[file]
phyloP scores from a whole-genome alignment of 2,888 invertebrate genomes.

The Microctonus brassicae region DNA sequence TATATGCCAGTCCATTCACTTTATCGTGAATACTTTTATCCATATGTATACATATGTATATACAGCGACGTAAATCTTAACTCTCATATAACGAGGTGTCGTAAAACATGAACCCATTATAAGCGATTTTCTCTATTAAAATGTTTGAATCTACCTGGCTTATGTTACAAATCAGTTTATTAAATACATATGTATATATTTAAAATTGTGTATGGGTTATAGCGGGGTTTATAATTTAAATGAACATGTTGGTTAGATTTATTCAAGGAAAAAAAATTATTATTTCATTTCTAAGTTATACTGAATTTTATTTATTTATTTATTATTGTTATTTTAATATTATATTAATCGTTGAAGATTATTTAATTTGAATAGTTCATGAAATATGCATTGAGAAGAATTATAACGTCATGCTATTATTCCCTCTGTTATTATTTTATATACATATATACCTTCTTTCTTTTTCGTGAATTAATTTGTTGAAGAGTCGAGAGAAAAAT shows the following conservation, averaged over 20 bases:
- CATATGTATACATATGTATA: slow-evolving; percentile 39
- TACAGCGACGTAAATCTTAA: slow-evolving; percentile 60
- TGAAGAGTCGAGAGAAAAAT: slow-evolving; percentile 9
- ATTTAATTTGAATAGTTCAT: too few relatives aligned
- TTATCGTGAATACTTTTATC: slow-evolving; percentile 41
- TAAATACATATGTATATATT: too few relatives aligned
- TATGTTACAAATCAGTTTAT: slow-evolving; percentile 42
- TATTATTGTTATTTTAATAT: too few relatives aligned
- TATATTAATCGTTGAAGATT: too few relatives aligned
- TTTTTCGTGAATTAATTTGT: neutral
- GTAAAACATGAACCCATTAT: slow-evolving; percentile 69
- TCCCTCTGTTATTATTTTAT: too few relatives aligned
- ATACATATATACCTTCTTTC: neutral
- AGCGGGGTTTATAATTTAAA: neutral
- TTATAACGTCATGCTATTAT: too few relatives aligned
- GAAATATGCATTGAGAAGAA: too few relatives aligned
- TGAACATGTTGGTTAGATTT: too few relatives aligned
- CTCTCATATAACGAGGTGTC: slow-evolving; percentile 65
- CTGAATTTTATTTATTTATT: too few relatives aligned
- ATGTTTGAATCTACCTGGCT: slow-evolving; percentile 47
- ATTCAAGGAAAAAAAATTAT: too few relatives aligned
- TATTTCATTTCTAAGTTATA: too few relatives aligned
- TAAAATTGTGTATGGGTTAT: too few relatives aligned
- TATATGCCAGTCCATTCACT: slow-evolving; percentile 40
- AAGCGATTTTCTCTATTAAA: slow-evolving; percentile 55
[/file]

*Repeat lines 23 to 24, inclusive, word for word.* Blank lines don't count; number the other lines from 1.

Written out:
- ATTCAAGGAAAAAAAATTAT: too few relatives aligned
- TATTTCATTTCTAAGTTATA: too few relatives aligned